Fantastic Four

The Astoria Performing Arts Center is a small building tucked away near the Triborough Bridge, where it is being temporarily housed by the Greek Cultural Center in what appears to be the basement of a residence. But for those willing to give their Metrocard a little use, a trip to the end of the N subway line is akin to finding a pot of gold at the end of the rainbow. There's no leprechaun involved, however, just the solid quartet that makes up the cast of Forever Plaid, a musical that, despite never playing the Great White Way, has enjoyed nearly 20 years of success at the national and regional tour levels. It is fitting that the Plaids play such an intimate venue as the APAC, since the group never made the big time during its heyday. In an irony to end all ironies, the fictitious band, which continued the quintessential 1950's doo-wop style into the 1960's, died in a car accident—a collision with a group of teen girls on their way to see the Beatles in 1964, just as the Plaids were headed to their first big gig. The show's premise puts the foursome in limbo, hoping that if they can simply perform their concert, they can finally move on.

There isn't much more plot or suspense than that, just a series of delightful performances and character bits. Frederick Hamilton leads these four outstanding multitalents as Frankie, perhaps the most grounded of the group. Shad Olsen is terrific as the lispy Sparky, whose speech impediment gives way to amazing vocal chops time and time again (he also shows off his skills as a pianist during "Heart and Soul"). Ryan J. Ratliff is Smudge, Sparky's childlike half-brother, while Joseph Torello is the nerdy Jinx.

The group gels together quite well on such standards as "Three Coins in the Fountain," "Sixteen Tons/Chain Gang," and "Love Is A Many-Splendored Thing," and the members' zeal for the songs is infectious. They also put their well-honed, joyous harmonies to work on lesser-known songs, including "Perfidia," "Before Love," "Crazy 'Bout Ya Baby," and the particularly tender "No, Not Much." Another highlight is the first-act closing medley of "Caribbean Plaid," in which the Plaids sing the songs of Harry Belafonte; numbers like "Calypso," "Day-O," and "Matilda" bring the audience to its feet.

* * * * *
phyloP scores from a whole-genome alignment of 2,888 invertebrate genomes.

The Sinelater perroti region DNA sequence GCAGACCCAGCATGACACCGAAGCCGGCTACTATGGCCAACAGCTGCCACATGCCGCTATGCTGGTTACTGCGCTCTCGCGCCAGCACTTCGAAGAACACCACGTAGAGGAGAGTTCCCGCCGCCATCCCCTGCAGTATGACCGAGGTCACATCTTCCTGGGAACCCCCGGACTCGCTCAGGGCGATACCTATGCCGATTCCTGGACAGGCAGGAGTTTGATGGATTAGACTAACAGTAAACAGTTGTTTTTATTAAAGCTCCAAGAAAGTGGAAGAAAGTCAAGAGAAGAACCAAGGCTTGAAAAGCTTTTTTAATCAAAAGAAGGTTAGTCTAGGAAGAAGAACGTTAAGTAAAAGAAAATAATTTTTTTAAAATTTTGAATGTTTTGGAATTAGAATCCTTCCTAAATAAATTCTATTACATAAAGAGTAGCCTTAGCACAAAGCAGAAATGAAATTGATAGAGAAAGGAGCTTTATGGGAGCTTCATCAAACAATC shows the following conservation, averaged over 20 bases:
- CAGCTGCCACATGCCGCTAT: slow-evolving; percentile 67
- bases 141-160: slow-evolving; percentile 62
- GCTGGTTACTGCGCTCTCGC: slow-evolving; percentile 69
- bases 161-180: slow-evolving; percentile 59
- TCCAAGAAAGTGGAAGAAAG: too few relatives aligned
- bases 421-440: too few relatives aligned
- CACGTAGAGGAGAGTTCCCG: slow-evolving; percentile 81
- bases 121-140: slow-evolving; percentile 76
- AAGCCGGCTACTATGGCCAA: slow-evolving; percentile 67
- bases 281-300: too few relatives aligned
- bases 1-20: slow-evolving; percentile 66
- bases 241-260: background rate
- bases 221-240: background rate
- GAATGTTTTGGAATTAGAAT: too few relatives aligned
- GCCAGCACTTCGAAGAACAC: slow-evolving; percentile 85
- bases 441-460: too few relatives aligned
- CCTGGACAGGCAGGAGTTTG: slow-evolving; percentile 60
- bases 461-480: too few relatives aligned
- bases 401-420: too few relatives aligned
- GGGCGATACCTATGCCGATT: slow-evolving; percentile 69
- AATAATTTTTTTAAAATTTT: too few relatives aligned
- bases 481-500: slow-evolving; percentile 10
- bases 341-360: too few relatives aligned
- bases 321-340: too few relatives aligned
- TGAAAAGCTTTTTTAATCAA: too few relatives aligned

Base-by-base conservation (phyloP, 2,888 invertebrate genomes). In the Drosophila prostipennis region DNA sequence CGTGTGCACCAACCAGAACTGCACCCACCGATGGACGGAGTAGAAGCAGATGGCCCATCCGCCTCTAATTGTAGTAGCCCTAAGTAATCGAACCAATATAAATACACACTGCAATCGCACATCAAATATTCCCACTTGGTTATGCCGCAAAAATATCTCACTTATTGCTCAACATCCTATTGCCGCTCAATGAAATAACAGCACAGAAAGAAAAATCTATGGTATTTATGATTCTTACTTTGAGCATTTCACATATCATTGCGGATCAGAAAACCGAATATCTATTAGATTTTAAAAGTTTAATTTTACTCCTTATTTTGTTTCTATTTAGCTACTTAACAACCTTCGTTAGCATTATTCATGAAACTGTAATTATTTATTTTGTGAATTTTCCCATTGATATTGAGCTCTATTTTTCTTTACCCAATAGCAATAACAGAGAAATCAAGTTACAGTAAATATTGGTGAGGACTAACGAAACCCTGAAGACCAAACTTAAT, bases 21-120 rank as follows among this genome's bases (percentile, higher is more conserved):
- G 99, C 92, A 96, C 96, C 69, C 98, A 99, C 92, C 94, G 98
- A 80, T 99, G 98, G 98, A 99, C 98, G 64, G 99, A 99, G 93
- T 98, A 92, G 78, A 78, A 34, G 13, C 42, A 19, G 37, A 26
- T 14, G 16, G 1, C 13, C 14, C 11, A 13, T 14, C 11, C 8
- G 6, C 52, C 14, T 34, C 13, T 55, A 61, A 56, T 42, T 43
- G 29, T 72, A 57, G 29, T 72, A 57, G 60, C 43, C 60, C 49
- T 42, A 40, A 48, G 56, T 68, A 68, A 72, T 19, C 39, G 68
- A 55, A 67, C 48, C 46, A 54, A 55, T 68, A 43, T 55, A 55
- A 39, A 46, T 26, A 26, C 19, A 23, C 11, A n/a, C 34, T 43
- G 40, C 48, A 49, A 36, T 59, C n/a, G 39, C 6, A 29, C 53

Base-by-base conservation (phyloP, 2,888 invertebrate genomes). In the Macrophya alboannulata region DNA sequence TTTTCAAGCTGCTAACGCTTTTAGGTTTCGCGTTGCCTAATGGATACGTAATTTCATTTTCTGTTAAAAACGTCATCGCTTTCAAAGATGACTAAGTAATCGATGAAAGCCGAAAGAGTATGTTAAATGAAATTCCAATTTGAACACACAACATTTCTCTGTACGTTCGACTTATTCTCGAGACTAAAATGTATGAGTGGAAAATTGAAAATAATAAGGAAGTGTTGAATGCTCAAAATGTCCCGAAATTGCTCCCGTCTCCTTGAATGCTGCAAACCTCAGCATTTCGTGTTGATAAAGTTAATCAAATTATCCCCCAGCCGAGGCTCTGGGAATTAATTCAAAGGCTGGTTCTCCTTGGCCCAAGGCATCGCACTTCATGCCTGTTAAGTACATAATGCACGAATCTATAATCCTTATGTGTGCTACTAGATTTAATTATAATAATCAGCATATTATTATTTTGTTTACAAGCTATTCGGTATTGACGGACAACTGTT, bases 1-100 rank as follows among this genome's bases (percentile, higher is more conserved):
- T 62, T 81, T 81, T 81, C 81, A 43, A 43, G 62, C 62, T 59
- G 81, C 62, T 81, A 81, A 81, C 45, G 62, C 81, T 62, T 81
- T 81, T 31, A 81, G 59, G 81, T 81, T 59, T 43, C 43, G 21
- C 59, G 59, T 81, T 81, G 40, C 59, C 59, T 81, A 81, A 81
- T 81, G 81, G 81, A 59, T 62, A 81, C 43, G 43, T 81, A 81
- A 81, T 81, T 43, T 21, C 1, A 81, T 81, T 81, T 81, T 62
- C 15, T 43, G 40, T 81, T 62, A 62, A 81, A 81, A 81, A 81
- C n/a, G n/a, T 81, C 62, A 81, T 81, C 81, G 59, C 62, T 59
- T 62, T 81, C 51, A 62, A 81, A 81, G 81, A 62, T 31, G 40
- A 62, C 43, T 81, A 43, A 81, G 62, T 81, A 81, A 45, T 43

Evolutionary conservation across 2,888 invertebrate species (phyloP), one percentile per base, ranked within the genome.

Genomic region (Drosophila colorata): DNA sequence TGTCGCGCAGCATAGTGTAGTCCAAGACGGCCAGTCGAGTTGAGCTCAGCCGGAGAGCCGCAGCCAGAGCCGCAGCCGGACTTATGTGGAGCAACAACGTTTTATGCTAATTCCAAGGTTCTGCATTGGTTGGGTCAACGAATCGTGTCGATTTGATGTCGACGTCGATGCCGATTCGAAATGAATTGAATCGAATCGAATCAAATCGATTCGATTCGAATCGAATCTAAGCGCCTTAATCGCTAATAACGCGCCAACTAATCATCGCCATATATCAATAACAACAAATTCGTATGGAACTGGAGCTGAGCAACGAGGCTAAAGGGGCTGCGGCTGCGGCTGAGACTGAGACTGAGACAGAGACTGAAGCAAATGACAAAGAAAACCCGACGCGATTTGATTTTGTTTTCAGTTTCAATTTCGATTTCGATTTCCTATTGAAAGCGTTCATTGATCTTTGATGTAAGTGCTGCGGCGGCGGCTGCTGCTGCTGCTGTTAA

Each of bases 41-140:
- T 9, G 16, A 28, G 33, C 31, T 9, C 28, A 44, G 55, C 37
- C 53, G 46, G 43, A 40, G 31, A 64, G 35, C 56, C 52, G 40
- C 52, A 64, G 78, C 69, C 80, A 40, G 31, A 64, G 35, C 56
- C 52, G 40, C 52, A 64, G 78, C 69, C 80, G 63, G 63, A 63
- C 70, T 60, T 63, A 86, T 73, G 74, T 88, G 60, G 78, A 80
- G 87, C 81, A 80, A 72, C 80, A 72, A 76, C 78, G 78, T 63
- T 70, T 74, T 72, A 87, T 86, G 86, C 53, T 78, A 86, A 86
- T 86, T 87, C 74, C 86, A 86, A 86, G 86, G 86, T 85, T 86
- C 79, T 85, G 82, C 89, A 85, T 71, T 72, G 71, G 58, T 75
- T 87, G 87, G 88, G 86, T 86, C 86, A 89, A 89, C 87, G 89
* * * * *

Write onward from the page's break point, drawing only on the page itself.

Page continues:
Flawless as this performance is, there is one minor complaint about the show, and it is a structural one. The second act is barely half the length of the first. While it is wise to ensure that the second act runs shorter than the first, it would have been nice if Forever Plaid had incorporated more songs (the well-paced show flies by), or at least divvied up the numbers with a tad more equality. However, director Brian Swasey (a talented performer himself) makes the most of each number, recreating many of the archetypical dance moves associated with the 1950's crooning groups that Plaid so lovingly pays homage to. (Writer Stuart Ross did the original choreography.) This is a group that is truly in sync.

Only at one point near the show's end does the dialogue overtake the singing, as Hamilton delivers a bittersweet monologue in which he recognizes the heights that the quartet never achieved. While that may be true of the Plaids, the show that features them at APAC is nothing short of a major success. Encore!

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